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Digital Books and Your Rights

(eff.org): The Electronic Frontier Foundation (EFF) has published 'Digital Books and Your Rights,' a checklist for readers considering buying into the digital book marketplace. Over the last few months, the universe of digital books has expanded dramatically, with products like Amazon's Kindle, Google Books, Internet Archive's Text Archive, Barnes and Noble's Nook, and Apple's upcoming iPad poised to revolutionise reading. But while this digital books revolution could make books more accessible than ever before, there are lingering questions about the future of reader privacy, consumers' rights, and potential censorship.
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Libraries cope with staff cuts, sporadic closures

(honoluluadvertiser.com): A hiring freeze and a 20 percent budget cut are the chief challenges facing the Hawai'i State Public Library in the economic downturn, and now the system is so lean that often there's not enough staff to keep a library open. Almost weekly the library system sends out announcements of libraries cutting back hours because of staffing reductions. This comes at a time when the library is experiencing 10-year record-high circulation as residents cut back their own spending on things such as new book purchases and Internet access at home.
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Digital revolution a threat to publishing industry

(adelaidenow.com): Since the birth of the Gutenberg printing press in 1450, words on paper have defined our civilisation. The printing press was indeed a revolution and spawned the Renaissance, the scientific revolution, the mass media and democracy as we know it. Yet this year, the e-book revolution is a-rumbling, and it has the potential to change the way the world engages with the written word. WHILE digital formats currently account for less than one per cent of sales in Australia, that figure is forecast to grow to as much as 30 per cent in a decade from now.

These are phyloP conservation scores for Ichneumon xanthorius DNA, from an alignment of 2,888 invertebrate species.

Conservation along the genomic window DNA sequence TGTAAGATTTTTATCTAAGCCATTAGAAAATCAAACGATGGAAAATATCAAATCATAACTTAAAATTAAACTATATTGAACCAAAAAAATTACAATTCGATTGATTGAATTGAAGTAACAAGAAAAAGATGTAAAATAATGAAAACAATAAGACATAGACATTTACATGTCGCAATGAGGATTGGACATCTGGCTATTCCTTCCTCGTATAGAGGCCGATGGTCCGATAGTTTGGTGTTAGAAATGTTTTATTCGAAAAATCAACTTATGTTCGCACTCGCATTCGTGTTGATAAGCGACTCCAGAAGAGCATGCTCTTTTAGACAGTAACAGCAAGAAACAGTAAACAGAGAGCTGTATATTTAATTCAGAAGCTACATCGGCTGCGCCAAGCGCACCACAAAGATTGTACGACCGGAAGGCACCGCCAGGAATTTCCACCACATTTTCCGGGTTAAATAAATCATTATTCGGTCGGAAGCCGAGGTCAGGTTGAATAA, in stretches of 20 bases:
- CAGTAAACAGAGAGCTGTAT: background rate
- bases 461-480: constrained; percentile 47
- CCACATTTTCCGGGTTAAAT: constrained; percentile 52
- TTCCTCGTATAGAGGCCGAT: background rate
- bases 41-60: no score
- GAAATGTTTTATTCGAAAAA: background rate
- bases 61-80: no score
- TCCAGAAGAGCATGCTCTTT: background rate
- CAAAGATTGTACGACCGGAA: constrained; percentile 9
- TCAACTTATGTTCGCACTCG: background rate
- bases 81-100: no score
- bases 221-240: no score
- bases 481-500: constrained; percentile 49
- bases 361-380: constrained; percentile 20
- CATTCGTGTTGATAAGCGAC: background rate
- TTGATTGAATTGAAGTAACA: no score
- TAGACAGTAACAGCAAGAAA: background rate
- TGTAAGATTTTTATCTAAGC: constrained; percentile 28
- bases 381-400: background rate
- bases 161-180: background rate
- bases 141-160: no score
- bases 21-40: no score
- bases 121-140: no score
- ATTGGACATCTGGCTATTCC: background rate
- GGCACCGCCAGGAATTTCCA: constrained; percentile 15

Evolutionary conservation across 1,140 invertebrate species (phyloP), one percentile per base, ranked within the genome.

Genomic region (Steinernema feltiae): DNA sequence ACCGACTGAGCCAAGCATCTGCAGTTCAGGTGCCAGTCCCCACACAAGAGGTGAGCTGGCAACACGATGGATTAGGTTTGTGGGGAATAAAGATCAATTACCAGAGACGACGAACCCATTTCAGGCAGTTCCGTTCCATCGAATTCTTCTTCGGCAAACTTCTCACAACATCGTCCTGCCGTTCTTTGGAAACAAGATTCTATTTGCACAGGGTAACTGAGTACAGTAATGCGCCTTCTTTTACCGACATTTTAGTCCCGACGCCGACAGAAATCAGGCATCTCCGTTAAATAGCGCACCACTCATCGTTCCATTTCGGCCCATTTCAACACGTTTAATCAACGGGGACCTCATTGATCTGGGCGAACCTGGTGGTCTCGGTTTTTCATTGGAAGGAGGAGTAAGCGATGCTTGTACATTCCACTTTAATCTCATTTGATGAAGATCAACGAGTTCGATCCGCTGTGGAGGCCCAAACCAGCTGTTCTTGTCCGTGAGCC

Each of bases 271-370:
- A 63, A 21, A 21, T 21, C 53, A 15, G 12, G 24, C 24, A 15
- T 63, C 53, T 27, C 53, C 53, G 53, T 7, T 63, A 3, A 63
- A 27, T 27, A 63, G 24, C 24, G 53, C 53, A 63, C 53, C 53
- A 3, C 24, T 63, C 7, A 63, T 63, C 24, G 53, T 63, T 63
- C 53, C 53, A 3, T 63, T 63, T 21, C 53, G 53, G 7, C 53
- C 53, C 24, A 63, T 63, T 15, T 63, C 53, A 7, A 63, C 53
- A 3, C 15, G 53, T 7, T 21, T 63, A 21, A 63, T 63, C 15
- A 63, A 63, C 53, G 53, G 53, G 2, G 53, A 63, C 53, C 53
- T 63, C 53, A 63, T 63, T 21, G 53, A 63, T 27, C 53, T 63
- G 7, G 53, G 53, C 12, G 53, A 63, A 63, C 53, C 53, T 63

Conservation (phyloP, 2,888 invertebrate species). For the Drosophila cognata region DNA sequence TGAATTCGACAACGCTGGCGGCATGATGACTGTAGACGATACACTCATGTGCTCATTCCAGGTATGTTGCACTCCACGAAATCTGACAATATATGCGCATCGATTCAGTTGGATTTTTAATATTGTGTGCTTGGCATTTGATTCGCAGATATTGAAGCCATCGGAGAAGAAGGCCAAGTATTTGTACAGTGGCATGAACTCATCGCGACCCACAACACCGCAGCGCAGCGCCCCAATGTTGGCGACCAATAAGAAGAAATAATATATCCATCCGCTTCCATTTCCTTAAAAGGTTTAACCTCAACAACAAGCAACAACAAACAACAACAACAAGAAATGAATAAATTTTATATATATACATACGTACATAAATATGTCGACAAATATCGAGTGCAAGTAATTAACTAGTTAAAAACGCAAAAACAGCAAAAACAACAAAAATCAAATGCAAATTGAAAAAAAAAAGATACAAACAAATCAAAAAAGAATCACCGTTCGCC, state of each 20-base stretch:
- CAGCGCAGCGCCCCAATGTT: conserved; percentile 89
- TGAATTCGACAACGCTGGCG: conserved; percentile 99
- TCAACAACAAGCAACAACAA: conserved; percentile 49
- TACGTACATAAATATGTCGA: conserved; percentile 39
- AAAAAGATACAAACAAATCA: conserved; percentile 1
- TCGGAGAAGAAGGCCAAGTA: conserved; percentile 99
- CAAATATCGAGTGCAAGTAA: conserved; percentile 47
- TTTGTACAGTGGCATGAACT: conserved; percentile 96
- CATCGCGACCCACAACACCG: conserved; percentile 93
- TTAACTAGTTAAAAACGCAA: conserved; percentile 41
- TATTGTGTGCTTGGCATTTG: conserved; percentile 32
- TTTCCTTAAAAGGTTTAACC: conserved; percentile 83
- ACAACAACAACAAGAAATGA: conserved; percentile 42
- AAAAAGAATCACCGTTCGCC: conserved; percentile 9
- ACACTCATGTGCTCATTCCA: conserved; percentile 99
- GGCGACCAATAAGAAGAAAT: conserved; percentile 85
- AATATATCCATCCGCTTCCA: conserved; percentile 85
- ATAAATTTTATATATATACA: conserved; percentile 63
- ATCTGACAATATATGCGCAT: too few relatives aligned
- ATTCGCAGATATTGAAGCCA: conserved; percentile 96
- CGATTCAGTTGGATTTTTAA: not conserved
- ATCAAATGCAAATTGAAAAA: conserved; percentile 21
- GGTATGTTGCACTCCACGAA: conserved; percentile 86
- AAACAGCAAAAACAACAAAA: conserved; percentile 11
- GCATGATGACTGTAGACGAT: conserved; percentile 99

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Sciencefeed Launches Friendfeed-Like Platform For Scientists

(techcrunch.com): Sciencefeed is launching as a realtime micro blogging platform designed specifically for scientists. Sciencefeed allows users to post short microblogs on scientific headlines, new findings, controversy, conferences and ideas related to science. You can follow users; respond to other member's entries, and comment on various topics in realtime. You can search for topics and keywords fairly easily and publish updates to Twitter and Facebook. Since conferences are an integral part of scientific research, Scienfeed allows users to create groups around events and even aggregate updates from participants based on a hashtag, similar to Twitter. Publications can be attached to a feed, allowing users to automatically search through 10 different literature databases (such as PubMed) and RSS feeds.
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NRC to lay off 86 workers in April

The National Research Council is laying off 86 people as part of cuts announced last year to reduce costs at Canada's leading research organisation. The layoffs begin in April and will affect employees at the Canada Institute for Scientific and Technical Information (CISTI), the country's national science library and leading publisher of scientific information. By the time it is over, CISTI, which used to employ about 350 people, will be down by close to 70 per cent, union officials say.
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